- Simplified Student Visa Framework: More broadly the student visa framework itself is undergoing an appraisal process. Various indicators such as onshore activity, refusals, provider transfers, risk and compliance may be included as a consideration for future processing. Work is still underway and we will share as things develop.
There are aspects of the SSVF which is good and it will not be ideal to return to the earlier system. Especially pertaining to financial requirements to be met by a student. Had the Universities not taken advantage of the “loophole” for short term gains, the situation could have easily been averted. To expect Universities to apply the visa-linked screening is expecting a bit too much. There is a conflict of interest here.
I believe that it is time for the Universities to come out of the “denial” and fix it instead of shooting the messenger. And from what I hear, there are still 1-2 education providers who are continuing to issue COEs granting a waiver on the english test score and accepting alternatives which are simply inadequate.
Wonderful efforts with such a level of clarity and transparency .Hope it helps bringing required changes in the screening process of many stakeholders of this Industry !
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Thanks Raj. It is an important issue that we are dealing with. Why do we have to mess it up and then look at cleaning the mess. Focussing on longevity of the sector should be ahead of short term gains. Recruiting students who can’t cope with the level of English is the very first misstep. These students will move soon. Offshore agencies that assisted in recruitment will not be paid for their services and the compliance will be affected.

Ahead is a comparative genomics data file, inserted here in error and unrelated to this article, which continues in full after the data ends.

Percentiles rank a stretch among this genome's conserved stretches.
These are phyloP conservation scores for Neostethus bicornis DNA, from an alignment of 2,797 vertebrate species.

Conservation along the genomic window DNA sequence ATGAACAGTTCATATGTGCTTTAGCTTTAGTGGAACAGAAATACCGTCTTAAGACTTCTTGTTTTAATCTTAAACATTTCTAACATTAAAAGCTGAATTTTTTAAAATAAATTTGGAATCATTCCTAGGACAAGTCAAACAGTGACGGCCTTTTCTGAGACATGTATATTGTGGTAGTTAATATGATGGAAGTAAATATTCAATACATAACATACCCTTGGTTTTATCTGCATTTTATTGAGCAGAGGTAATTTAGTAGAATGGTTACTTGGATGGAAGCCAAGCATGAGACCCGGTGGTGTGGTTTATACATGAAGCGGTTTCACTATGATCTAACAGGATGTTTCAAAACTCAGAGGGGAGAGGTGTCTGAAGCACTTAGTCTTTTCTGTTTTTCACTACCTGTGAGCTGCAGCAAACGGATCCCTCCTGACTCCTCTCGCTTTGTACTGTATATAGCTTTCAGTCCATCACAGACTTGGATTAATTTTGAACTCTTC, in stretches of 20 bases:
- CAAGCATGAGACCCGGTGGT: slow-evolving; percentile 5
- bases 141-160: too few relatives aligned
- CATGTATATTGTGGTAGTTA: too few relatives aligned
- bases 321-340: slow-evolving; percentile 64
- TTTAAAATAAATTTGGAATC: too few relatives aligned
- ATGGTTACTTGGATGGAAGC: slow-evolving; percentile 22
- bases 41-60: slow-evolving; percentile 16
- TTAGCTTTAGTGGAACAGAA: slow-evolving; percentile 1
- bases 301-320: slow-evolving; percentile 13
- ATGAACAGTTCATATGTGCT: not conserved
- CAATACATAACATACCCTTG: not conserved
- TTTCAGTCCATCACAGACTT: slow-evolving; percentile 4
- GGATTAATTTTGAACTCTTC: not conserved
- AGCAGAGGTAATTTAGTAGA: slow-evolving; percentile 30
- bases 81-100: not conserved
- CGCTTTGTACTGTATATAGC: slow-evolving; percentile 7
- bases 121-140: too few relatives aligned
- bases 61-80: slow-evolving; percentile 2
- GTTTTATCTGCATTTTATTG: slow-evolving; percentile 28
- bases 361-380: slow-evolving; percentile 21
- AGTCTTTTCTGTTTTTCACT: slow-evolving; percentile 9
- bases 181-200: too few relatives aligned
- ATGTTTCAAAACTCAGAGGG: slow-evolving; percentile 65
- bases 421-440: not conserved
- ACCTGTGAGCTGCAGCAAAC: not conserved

Dear Ravi ji ,
I agree with you in totality and support your efforts in the interest Industry and would also like to add my views to your campaign / mission that :
The stakeholders must understand that basis of English waiver being given by few Institutions is not the medium of instruction as English at School / college level and /or English grades at Secondary & Post Secondary level but the genuinity of academic documents itself submitted to claim such waiver ! There are few agents in some particular regions /areas who are otherwise not an authorised agent of any Australian University but their Social media accounts are full of visa grant notification . I can make a statement being a responsible agent that the situation can improve if DIBP and /or Universities start asking for official transcripts to be forwarded directly from Board / University at admission and or ECOE stage . No surprise if hundars of students are deported should proper back checks on academics be conducted even after enrollment
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Wonderful Blog and It’s well researched and was totally required as there has been a lot of confusion all across and I totally agree that Murdoch has been made a scapegoat as many other Universities has been doing the same thing. We look forward to better systems and the universities are going to fix the systems and its a lesson learnt for them.
When I assess the whole situation, Murdoch evidence may have looked weightier considering it had academics speaking out as whistleblowers and the internal emails were made public. However if there is a real soul searching conducted the “bigger fishes” who got entangled knowingly and unknowingly in the business of waiving IELTS will surprise all. The final good will be if the system is fixed. The case of OECC is also of being caught up in all this. What wrong did they do? They followed the University guidelines on entry requirement only. The other claims made against them will need to be substantiated.